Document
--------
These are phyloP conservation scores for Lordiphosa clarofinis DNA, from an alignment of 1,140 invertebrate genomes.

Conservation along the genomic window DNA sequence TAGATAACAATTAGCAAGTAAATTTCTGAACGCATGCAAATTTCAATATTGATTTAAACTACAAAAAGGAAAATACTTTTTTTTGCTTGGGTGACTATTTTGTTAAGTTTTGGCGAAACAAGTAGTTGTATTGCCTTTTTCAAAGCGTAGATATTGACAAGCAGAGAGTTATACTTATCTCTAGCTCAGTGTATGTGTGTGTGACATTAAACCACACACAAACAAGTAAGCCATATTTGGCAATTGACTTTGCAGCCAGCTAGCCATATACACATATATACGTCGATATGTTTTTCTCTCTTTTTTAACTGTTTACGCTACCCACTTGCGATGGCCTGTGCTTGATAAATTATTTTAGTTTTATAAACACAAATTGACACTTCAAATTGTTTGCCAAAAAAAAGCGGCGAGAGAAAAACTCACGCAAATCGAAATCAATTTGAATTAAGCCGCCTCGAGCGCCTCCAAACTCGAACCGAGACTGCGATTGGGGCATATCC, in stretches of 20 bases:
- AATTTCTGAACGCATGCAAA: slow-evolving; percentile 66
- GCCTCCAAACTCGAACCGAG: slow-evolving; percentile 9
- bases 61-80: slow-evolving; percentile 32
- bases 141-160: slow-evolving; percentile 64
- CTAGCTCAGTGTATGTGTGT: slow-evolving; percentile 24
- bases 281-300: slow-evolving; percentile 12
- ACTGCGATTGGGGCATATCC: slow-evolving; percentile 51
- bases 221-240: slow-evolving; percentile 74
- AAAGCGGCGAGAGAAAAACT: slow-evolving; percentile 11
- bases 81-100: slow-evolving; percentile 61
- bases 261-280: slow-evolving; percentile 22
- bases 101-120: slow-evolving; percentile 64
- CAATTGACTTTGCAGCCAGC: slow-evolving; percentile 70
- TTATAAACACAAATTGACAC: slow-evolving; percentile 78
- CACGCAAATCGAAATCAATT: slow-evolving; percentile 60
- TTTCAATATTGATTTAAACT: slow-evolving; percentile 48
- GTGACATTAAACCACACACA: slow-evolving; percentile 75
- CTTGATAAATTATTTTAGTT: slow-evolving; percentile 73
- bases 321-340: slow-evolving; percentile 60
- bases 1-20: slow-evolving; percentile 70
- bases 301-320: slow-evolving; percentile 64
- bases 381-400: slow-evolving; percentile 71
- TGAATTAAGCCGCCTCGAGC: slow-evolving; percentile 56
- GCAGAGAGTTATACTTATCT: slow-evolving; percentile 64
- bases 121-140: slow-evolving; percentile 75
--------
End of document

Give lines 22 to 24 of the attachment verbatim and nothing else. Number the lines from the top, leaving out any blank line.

- bases 1-20: slow-evolving; percentile 70
- bases 301-320: slow-evolving; percentile 64
- bases 381-400: slow-evolving; percentile 71